War on Breakfast! — Really?

Julia Lubas/High Country News

In early January, Iowa Republican Sen. Chuck Grassley took to his home state’s flagship newspaper, the Des Moines Register, to rail against California’s “war on breakfast.” The strongest animal welfare law in the nation had just gone into effect, and, according to Grassley, it threatened Iowa’s behemoth pork industry.

California’s Prevention of Cruelty to Farm Animals Act, or Proposition 12, mandates that factory farms make more physical space for some animals to reposition their limbs and move around. If factory farms across the country don’t comply, they’ll be barred from selling to the Golden State’s coveted consumers, who make up a whopping 15% of the United States pork market.

In 2018, the law passed with 63% of Californian voters supporting it. But in the years following, the powerful pork industry waged a protracted legal campaign to overturn it, filing three lawsuits alleging that it posed a serious threat to their business model…“Pork producers decided not to comply,” said Chris Green, the executive director of Harvard’s Animal Law & Policy Program. “Instead, they pinned everything on litigation. And now that their litigation failed multiple times, they’re in this panic.”

California’s new law means that any pork companies that want to sell pork in California now have to give breeding mother pigs and their bacon-destined piglets enough space to stand up, turn around and stretch their limbs without touching another animal or the sides of an enclosure. To standardize the regulation for farmers, the law requires 24 feet of floor space for each sow and her piglets, a number based on welfare standards set by farm animal organizations.

For pork producers looking to sell to California’s large market, the requirement effectively bans a common practice: keeping pregnant mothers in gestation crates, which are metal cages designed to confine a sow while she is forcibly artificially inseminated through multiple pregnancies. The cages are unsparing. Josh Balk, the vice president of Animal Welfare at the Humane Society who led the campaign to pass the law, says it is the equivalent to spending your life in a coffin. “Can you imagine the pain, suffering and fear when you can’t turn around for four years? Pigs are social, smart creatures. If you did this to a dog, you’d be arrested in every state.”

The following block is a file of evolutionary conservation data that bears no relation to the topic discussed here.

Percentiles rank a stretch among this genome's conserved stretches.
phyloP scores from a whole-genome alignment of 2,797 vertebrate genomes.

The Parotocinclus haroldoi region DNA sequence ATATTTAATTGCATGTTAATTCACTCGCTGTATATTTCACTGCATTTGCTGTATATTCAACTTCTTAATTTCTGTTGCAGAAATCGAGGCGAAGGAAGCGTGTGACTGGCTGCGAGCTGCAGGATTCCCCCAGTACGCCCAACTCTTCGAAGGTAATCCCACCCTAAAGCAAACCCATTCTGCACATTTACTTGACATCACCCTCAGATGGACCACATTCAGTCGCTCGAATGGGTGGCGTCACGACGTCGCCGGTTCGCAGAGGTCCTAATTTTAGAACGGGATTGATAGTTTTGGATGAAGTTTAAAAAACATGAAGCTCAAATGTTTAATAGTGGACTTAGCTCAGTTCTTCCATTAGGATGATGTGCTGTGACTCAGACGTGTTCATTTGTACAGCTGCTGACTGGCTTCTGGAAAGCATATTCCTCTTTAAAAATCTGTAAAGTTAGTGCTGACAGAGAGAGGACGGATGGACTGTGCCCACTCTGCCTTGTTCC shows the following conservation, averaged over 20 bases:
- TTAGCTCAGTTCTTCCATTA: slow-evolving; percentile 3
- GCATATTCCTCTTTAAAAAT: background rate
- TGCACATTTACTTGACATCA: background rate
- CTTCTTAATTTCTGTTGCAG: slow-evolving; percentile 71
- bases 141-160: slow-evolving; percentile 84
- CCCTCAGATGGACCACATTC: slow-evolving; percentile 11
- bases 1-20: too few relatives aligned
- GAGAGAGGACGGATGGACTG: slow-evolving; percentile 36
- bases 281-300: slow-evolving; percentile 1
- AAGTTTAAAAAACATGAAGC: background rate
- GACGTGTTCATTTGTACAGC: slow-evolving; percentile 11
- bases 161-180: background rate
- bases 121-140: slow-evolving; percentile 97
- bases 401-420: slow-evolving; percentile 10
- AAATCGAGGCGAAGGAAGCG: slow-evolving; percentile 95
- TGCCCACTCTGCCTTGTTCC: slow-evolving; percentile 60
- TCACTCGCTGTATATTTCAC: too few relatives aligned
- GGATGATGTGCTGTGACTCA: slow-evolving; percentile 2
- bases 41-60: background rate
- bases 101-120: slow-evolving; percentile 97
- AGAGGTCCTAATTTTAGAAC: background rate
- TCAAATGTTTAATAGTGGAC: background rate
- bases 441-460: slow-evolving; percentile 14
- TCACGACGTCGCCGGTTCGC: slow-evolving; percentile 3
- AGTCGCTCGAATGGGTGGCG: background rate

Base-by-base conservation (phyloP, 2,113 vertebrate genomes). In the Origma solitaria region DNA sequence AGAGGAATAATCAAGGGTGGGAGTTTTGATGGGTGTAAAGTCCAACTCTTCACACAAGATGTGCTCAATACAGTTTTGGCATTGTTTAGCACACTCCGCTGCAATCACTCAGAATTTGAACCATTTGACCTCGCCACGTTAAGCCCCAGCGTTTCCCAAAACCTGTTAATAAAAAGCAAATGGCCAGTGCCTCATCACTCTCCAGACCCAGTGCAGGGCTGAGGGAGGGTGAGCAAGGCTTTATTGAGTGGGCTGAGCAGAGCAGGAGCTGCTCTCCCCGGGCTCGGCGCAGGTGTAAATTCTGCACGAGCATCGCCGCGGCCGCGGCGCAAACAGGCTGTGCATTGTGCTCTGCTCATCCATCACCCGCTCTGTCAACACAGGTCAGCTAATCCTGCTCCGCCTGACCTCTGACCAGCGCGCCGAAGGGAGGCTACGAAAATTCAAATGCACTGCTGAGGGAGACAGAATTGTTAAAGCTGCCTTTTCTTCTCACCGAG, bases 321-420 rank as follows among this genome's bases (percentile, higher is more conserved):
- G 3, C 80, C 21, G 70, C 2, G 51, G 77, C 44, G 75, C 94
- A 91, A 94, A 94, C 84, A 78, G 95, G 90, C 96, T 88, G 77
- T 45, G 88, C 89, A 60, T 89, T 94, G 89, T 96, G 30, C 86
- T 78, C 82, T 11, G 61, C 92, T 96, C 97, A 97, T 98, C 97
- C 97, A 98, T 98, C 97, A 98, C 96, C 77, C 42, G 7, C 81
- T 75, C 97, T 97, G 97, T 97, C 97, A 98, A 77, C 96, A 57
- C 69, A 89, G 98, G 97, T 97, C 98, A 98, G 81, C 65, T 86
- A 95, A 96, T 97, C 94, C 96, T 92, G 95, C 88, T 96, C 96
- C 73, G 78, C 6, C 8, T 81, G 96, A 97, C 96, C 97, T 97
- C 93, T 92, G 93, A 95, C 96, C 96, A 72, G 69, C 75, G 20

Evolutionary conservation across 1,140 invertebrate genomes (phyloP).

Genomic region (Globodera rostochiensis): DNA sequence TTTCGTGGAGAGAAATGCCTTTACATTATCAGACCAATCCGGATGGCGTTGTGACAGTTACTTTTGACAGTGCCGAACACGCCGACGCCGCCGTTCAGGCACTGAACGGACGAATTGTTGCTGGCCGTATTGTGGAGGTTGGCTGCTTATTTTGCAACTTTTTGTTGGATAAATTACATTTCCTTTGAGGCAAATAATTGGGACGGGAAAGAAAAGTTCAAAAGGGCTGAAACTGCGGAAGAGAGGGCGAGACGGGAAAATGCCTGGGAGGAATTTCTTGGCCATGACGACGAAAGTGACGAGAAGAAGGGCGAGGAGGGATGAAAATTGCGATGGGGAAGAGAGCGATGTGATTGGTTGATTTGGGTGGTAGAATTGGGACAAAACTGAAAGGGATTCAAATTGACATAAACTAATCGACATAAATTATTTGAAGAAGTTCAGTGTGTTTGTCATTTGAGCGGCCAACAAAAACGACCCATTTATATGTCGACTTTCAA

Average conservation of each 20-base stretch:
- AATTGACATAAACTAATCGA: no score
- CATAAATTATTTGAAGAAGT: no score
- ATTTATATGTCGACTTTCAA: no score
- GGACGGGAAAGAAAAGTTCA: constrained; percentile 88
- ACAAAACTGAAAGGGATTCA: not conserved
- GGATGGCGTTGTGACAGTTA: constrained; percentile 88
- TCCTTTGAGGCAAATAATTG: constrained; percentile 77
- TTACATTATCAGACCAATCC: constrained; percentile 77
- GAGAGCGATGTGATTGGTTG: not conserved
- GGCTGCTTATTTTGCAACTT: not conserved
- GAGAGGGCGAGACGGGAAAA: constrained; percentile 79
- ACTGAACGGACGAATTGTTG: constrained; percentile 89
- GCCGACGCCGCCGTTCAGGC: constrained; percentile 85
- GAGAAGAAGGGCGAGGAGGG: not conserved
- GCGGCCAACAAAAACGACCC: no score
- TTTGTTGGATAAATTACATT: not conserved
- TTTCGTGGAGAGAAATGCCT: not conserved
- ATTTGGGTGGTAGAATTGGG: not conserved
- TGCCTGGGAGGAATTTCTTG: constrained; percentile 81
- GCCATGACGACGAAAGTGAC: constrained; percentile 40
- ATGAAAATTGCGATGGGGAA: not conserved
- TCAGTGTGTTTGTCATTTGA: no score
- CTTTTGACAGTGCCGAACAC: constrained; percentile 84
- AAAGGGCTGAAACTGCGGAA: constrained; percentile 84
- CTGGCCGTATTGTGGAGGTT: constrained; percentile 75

Cruelty to animals no matter your diet, ethics or understanding of pain, restriction…especially for social animals is a crime. Folks aren’t debating nutritional standards or vegan philosophical roots here. Nor are these farmers raising protein amoebas. Cruel practices in farming – whether individual owners or factory behemoths – are not justifiable.

4 US Companies to pay $26 billion in claims they fueled the opioid crisis

Keith Srakocic/AP

Four of the largest U.S. corporations have agreed to pay roughly $26 billion to settle a tsunami of lawsuits linked to claims that their business practices helped fuel the deadly opioid crisis.

Johnson & Johnson, the consumer products and health giant that manufactured generic opioid medications, will contribute $5 billion to the settlement…

Three massive drug wholesalers — AmerisourceBergen, Cardinal Health and McKesson — will pay a combined $21 billion.

North Carolina state Attorney General Josh Stein, who helped negotiate the deal…noted that most of the funds are earmarked for health care and drug treatment programs designed to ease the opioid crisis.

“There will be people alive next year because of the programs and services we will be able to fund because of these settlement proceeds,” he said.

None of the companies acknowledged any wrongdoing.

Of course not. That’s not the American Way of dealing with corporate guilt.

Rocketman … in the dorm kitchen

Explosion damage (L) and subsequent flooding (R)
Brigham Young University Police

Authorities at Utah’s Brigham Young University said 22 college students had to be relocated after someone attempted to make rocket fuel on the stove in their dorm, which led to a “fireball” explosion…

Firefighters first responded to the incident around 4:30 p.m. local time on Sunday at BYU’s Heritage Halls Building 4. Crews found the fire sprinklers activated and flooding on the main floor.

“The subsequent investigation revealed that a resident had been making homemade rocket fuel on the stove when the volatile mixture suddenly exploded into a fireball,” BYU police said in a Facebook post. “The flames from the explosion had engulfed the walls and ceiling around the stove and the intense heat tripped the fire sprinkler system.”…

Firefighters quickly secured the scene and were able to put out the remnants from the fire, police said. However, the explosion resulted in “extensive damage” to the dorm building.

Enquiring minds want to know…